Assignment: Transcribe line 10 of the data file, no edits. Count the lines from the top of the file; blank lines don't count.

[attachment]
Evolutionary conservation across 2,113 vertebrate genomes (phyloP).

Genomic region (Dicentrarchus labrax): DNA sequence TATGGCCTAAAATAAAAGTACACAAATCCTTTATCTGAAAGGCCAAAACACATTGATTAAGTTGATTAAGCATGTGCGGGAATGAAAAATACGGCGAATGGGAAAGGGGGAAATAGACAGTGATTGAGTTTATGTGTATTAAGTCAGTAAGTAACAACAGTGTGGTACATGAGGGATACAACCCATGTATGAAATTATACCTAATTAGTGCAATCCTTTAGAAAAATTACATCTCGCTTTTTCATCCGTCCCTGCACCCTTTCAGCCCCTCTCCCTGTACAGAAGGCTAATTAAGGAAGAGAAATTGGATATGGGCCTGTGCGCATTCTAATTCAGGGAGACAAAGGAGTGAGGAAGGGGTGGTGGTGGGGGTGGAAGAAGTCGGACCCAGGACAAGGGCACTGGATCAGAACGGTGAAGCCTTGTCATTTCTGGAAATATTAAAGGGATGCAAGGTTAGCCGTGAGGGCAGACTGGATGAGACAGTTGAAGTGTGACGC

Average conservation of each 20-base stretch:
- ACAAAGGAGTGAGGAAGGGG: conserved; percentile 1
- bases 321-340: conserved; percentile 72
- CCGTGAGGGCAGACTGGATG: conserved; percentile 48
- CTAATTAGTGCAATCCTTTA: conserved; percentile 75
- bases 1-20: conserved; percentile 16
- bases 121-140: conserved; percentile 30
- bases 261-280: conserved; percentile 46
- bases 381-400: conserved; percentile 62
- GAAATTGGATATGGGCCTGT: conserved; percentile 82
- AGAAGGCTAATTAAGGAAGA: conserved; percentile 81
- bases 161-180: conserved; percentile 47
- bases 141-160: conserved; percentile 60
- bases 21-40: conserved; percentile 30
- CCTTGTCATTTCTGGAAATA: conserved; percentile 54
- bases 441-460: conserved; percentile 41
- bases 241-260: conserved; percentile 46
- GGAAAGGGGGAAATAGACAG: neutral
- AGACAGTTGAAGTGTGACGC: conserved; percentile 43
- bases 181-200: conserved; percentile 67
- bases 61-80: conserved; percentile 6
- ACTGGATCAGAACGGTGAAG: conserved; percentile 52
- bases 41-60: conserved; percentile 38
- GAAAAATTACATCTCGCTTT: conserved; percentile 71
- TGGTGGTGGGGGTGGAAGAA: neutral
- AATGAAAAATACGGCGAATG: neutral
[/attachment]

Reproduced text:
- bases 261-280: conserved; percentile 46